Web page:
While working in college radio in 2000, nothing that came across the “for promotion only” desk got me amped like Xpander by Sasha. This track, with all its various versions included on the promo CD, stood out from all the other records, from any genre. I played that song every Friday the whole Spring 2000 semester. I played it so much I was getting prank calls from the music director at the station requesting it (ha ha). I was a freak about it, I’d sometimes open and close with a different version of the song during my 2-hour show. I should have just called myself DJ Xpander. Any ways, this song got me even more excited about electronic music, I started to make my own mixtapes and hand them out to people [now a days no one has a way to play mixtapes on cassette, or even CD, so it’s a culture long gone, with the exception of some music enthusiasts].
I really didn’t know much about Sasha back in the day and was more focused on the sounds than the creators, as he really didn’t come around until after the late-1980s. Influenced by acid house, Sasha, sometimes referred to as DJ Sasha, was born Alexander Paul Coe in Wales, UK, and was a big part of the house music and trance scene in Europe and America. House music uses a lot of heavy bass beats with lots of other sounds going in and out throughout the songs. Like many electronic artists over the past 20 years, Sasha is a DJ, producer, and a host of events. Drawing crowds from all over the world.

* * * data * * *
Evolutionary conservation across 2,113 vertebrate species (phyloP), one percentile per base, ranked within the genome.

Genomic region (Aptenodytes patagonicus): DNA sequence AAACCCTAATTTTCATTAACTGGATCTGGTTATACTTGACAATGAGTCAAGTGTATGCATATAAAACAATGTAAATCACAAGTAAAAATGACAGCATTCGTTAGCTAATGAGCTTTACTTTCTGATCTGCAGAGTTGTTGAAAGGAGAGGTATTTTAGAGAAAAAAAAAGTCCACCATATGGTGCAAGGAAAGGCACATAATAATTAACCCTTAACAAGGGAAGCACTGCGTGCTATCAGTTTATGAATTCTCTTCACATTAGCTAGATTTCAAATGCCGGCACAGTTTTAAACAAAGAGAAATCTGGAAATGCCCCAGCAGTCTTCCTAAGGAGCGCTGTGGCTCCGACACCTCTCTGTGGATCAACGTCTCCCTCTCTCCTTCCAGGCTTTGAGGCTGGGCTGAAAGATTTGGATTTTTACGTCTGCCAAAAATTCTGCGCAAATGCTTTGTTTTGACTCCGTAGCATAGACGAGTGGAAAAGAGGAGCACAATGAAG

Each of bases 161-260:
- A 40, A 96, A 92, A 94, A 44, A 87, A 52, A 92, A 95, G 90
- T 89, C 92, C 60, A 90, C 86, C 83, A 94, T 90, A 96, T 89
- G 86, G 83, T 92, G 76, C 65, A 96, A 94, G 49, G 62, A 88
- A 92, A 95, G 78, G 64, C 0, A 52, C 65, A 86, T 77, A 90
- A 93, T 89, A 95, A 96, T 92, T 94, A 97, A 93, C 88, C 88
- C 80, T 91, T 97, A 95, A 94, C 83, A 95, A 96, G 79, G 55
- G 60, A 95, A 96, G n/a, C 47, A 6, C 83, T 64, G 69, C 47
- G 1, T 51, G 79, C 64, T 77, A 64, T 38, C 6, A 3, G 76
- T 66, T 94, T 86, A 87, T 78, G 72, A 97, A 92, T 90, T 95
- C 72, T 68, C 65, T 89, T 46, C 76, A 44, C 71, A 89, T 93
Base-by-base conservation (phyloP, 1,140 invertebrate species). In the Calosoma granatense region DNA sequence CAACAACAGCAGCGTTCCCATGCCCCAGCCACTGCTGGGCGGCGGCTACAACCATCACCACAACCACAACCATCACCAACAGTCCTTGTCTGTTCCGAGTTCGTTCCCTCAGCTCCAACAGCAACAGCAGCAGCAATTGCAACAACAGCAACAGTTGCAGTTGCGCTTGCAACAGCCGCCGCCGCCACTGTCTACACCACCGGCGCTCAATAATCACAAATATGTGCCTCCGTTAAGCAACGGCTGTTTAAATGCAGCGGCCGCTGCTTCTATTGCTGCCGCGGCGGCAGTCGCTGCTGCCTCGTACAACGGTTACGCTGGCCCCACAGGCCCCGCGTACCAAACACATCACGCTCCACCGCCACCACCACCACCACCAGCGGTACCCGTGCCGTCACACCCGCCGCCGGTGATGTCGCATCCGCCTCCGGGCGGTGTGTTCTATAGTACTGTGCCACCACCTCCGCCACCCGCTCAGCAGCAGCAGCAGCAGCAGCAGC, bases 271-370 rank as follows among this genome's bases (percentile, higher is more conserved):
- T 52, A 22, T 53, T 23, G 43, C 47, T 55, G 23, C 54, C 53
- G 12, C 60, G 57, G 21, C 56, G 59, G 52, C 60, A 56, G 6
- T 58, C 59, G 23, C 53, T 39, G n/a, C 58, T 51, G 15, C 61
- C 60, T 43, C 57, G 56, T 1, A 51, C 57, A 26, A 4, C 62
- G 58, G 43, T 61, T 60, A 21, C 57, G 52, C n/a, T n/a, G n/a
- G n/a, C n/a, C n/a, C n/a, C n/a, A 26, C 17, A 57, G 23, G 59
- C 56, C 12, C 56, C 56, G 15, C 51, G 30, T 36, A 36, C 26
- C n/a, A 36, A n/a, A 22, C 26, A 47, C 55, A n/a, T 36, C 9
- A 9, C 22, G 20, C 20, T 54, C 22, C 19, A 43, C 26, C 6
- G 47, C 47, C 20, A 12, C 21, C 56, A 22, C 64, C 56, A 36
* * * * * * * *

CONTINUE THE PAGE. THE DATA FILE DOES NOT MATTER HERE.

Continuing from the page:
This song is a great combination of house and trance with some moments of the bass dropping out to allow for some transitions. The song starts out very melodramatic on some versions and builds up slowly and gradually brings into the trance it is intending you to go in. In the original version, the track has the signature house bass beat tying together all the other elements. Some moments feel a lot like some tracks off the 1970s album The Wall by Pink Floyd, which is another reason I love this track, with the continues high-hat rhythm. Being a drummer, I always listen for new ways to combine beats, sounds, and rhyme combinations that I can translate to my set drum kit. The truth is, I’m a futurist at heart, and love hearing new discoveries in sound design.
I’ve watched electronic music get its start in the late 1970s and evolve from the urban rhythms and European club sounds to wild and magical experiences in sound. I love hearing new ways to manipulate sound waves and computer-generated audio. Africa Bambaataa was one of my first favorite producers that blended danceable beats with rap lyrics in his futuristic. Disco wasn’t my thing, but some great songs came from that genre. I like Techno, Dubstep, and Trance mostly. Some other producers that I love are Paul Hardcastle, Moby, Tiesto and Timbaland. I am excited about the future of electronic music.
Here are a couple versions:
Xpander (Original) – Sasha: https://www.youtube.com/watch?v=vYO8jVDdpns
Full length version of ultimate trance classic “Xpander” from 1999: https://www.youtube.com/watch?v=z3Gu7CXfRdA
PS: I encourage everyone not familiar with electronic music to check out the artists listed in the Wikipedia page: https://en.wikipedia.org/wiki/Electronic_music